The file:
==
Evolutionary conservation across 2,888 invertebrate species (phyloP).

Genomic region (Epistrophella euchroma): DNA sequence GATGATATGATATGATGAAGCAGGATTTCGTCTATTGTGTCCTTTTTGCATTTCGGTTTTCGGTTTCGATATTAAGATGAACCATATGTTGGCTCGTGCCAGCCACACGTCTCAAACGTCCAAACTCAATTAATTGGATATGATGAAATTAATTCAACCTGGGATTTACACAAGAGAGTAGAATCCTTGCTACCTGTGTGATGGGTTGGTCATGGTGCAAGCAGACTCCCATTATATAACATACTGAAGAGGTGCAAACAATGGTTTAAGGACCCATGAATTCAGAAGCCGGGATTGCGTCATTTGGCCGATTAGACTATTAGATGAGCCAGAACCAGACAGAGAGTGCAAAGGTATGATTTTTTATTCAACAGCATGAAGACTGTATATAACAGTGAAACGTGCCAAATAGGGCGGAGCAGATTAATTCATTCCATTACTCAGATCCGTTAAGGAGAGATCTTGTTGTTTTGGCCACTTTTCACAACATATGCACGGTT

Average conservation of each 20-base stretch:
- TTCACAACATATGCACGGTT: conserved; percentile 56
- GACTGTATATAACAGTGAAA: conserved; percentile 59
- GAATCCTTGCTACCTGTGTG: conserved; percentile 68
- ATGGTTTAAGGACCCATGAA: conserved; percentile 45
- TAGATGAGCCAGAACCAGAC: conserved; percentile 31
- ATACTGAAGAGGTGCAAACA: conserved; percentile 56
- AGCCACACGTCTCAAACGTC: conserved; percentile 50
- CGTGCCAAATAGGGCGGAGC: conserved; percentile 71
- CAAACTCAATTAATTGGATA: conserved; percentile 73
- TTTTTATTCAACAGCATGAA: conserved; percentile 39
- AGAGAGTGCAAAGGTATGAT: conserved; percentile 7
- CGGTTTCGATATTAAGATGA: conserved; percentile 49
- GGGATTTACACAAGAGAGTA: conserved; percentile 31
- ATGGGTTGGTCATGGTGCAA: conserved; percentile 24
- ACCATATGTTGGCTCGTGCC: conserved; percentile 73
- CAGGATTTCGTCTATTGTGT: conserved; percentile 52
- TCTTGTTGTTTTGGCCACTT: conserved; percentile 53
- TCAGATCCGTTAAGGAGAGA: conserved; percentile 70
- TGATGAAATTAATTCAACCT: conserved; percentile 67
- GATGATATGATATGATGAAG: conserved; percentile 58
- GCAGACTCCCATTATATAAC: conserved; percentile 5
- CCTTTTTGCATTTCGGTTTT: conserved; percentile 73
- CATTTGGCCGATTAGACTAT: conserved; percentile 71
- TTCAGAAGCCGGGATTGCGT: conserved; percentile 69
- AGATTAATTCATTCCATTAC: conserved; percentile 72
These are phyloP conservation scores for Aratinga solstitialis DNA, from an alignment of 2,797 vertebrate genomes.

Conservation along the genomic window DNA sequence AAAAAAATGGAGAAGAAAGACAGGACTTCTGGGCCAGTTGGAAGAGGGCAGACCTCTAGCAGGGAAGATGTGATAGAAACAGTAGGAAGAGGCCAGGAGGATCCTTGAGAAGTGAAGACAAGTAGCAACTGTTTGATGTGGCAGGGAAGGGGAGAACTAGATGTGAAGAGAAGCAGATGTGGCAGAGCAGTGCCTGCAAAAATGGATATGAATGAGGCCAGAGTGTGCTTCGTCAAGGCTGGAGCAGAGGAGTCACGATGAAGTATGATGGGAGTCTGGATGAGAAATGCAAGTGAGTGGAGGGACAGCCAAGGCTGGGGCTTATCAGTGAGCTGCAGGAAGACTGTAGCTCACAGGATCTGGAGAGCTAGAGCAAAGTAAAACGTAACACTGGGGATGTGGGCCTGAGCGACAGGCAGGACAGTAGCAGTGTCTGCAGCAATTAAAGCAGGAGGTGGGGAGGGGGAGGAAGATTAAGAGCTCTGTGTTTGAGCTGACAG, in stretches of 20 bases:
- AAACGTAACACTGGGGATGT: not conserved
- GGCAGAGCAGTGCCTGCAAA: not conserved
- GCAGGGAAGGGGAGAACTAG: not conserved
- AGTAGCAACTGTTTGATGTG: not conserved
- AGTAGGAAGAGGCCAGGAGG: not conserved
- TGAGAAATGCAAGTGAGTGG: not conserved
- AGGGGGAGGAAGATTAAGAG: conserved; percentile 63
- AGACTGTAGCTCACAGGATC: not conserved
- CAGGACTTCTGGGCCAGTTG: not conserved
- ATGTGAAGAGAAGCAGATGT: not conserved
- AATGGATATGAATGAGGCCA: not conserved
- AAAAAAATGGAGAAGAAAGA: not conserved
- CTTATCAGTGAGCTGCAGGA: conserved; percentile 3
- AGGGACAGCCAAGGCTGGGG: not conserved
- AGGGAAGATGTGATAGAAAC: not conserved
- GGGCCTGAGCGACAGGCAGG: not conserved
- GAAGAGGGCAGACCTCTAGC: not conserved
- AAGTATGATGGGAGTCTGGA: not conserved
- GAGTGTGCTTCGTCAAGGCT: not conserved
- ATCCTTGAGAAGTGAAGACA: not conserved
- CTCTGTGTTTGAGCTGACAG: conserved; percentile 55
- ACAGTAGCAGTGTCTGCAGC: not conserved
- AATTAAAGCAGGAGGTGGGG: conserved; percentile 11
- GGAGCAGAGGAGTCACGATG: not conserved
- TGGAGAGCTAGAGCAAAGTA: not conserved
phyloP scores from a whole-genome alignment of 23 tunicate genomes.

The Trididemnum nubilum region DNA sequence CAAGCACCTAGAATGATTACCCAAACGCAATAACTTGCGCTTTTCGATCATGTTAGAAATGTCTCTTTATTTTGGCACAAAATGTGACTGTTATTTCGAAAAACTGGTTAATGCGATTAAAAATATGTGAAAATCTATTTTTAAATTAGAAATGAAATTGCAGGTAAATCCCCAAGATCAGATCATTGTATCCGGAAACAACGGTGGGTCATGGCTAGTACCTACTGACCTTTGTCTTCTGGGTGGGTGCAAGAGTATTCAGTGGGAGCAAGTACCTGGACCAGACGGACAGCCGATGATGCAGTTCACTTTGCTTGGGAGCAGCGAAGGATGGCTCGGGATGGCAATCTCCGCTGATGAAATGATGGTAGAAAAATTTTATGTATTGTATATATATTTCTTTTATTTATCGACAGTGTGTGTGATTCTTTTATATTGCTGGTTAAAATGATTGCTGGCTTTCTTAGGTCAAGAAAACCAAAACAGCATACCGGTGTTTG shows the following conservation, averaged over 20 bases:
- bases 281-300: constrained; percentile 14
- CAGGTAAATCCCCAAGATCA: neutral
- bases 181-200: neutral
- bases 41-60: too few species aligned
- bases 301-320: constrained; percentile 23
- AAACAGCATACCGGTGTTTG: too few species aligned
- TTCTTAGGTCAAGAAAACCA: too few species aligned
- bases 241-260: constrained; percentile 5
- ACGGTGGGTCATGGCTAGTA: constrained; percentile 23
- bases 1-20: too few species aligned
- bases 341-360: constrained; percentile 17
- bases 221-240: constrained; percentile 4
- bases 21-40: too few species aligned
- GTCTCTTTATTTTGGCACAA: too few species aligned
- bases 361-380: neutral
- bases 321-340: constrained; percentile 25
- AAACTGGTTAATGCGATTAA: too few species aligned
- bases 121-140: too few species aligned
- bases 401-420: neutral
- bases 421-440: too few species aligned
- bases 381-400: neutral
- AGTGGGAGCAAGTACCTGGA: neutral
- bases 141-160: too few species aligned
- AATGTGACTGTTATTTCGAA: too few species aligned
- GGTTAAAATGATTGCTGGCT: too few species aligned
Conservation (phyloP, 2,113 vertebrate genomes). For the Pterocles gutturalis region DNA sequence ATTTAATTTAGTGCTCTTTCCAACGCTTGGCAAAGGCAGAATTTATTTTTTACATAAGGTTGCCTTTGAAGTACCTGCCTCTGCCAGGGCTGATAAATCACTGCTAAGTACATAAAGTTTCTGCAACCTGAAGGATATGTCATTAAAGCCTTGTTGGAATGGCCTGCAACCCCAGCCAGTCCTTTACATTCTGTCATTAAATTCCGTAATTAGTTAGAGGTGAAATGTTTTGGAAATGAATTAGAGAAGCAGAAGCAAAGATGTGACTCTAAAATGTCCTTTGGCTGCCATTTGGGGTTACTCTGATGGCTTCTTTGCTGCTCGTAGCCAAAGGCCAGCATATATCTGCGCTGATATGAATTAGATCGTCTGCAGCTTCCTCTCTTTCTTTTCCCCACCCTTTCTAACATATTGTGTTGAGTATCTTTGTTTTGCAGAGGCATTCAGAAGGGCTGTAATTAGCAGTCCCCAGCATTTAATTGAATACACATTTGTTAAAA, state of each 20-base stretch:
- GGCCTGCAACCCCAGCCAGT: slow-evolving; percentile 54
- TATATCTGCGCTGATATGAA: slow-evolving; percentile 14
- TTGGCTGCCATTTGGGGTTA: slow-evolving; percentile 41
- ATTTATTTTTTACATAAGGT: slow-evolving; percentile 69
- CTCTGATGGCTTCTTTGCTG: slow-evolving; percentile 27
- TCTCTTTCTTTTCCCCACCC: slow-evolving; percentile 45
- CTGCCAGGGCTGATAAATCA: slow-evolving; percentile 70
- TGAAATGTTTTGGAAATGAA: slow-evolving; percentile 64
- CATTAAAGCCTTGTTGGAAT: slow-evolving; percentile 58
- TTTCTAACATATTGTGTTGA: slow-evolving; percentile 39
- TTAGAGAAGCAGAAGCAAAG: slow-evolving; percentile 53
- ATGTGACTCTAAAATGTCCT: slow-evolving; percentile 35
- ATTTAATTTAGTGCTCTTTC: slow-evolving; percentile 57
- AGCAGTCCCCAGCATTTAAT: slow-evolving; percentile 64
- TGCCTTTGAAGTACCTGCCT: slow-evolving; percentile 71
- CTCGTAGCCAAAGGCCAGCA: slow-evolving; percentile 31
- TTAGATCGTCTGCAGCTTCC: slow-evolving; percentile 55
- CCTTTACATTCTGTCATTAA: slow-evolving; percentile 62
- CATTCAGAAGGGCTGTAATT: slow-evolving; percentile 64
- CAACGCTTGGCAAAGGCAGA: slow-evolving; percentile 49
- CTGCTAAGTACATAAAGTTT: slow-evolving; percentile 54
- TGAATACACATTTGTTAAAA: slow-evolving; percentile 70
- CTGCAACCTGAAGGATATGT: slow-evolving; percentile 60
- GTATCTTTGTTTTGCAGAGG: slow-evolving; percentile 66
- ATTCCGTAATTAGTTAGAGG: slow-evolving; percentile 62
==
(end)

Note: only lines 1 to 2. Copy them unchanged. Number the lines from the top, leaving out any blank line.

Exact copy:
Evolutionary conservation across 2,888 invertebrate species (phyloP).

Genomic region (Epistrophella euchroma): DNA sequence GATGATATGATATGATGAAGCAGGATTTCGTCTATTGTGTCCTTTTTGCATTTCGGTTTTCGGTTTCGATATTAAGATGAACCATATGTTGGCTCGTGCCAGCCACACGTCTCAAACGTCCAAACTCAATTAATTGGATATGATGAAATTAATTCAACCTGGGATTTACACAAGAGAGTAGAATCCTTGCTACCTGTGTGATGGGTTGGTCATGGTGCAAGCAGACTCCCATTATATAACATACTGAAGAGGTGCAAACAATGGTTTAAGGACCCATGAATTCAGAAGCCGGGATTGCGTCATTTGGCCGATTAGACTATTAGATGAGCCAGAACCAGACAGAGAGTGCAAAGGTATGATTTTTTATTCAACAGCATGAAGACTGTATATAACAGTGAAACGTGCCAAATAGGGCGGAGCAGATTAATTCATTCCATTACTCAGATCCGTTAAGGAGAGATCTTGTTGTTTTGGCCACTTTTCACAACATATGCACGGTT